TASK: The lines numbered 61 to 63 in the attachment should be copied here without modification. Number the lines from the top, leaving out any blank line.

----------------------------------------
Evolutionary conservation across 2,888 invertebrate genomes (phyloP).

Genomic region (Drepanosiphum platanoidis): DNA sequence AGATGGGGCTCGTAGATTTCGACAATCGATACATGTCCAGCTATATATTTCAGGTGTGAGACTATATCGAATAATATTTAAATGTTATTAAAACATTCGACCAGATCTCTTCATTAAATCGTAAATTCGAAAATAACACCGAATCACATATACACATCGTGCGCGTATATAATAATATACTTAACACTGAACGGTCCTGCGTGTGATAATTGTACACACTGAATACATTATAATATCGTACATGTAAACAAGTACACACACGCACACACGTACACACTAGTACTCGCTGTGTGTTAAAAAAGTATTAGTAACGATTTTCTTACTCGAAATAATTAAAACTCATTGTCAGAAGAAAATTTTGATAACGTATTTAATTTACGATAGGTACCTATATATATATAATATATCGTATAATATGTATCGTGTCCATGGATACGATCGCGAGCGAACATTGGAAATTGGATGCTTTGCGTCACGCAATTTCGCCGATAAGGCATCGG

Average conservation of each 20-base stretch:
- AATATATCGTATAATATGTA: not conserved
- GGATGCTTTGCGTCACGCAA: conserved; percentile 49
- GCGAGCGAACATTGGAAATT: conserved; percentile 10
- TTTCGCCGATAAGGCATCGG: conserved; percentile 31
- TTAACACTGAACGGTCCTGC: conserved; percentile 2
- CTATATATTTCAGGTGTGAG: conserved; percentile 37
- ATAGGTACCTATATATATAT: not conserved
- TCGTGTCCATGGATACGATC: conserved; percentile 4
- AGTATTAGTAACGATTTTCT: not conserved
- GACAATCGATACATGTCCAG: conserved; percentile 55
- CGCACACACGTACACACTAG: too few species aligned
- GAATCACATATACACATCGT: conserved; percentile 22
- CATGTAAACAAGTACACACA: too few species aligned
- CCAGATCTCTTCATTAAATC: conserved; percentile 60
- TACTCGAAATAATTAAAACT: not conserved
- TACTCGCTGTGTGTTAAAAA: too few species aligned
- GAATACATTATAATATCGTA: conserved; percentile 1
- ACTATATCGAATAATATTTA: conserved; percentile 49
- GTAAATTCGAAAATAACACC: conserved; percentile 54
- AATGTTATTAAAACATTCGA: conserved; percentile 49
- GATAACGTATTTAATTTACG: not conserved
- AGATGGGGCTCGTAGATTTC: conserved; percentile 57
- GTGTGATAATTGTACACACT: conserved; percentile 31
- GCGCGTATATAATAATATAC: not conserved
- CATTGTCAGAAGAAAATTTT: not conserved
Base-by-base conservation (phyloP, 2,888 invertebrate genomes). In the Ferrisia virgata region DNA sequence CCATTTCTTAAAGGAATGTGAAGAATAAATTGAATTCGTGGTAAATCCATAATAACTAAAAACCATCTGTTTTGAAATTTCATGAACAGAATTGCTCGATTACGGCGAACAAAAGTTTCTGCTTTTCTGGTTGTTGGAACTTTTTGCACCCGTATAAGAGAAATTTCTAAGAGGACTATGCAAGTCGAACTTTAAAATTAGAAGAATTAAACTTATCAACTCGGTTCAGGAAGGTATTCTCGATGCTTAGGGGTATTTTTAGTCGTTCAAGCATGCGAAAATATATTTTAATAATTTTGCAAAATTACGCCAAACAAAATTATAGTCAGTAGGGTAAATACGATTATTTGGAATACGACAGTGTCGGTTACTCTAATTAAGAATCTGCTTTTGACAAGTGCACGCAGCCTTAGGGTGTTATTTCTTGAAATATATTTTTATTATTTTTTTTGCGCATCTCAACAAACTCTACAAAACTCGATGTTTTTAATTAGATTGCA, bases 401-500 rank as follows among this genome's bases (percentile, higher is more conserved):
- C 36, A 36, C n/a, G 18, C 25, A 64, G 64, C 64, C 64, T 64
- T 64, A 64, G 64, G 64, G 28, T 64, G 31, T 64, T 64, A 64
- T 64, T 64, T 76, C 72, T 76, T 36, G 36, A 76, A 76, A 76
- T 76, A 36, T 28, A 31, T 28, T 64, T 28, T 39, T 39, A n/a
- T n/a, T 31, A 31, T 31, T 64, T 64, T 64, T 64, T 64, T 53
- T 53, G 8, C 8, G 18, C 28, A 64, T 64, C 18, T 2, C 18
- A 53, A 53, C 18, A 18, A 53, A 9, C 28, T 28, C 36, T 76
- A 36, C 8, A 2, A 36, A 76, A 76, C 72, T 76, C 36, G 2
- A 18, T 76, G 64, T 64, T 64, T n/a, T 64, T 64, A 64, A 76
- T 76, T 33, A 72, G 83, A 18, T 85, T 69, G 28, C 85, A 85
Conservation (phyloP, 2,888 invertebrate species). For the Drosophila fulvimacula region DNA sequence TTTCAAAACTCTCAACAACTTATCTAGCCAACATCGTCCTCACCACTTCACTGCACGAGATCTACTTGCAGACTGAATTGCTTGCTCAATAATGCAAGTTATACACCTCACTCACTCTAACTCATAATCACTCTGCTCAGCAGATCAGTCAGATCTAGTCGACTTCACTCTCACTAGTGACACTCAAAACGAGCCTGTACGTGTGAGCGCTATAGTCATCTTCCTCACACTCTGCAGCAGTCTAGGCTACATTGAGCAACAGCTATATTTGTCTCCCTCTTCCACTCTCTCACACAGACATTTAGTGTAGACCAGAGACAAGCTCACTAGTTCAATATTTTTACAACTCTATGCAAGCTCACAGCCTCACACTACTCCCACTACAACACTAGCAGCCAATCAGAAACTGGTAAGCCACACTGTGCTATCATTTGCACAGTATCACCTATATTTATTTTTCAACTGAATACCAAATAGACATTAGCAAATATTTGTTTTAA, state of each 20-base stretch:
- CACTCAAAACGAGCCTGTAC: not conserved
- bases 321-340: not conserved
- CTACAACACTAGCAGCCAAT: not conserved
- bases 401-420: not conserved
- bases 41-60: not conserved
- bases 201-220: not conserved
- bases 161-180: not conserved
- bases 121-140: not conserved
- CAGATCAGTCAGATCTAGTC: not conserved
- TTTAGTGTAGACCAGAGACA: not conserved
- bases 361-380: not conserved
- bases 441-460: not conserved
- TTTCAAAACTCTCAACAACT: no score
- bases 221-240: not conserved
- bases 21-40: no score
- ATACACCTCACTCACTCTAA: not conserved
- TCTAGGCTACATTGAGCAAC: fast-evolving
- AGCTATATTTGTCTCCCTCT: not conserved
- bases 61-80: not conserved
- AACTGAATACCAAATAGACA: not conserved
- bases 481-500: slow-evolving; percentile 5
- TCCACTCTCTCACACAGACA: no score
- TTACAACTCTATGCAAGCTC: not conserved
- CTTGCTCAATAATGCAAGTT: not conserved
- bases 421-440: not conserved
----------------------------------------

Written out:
- bases 481-500: slow-evolving; percentile 5
- TCCACTCTCTCACACAGACA: no score
- TTACAACTCTATGCAAGCTC: not conserved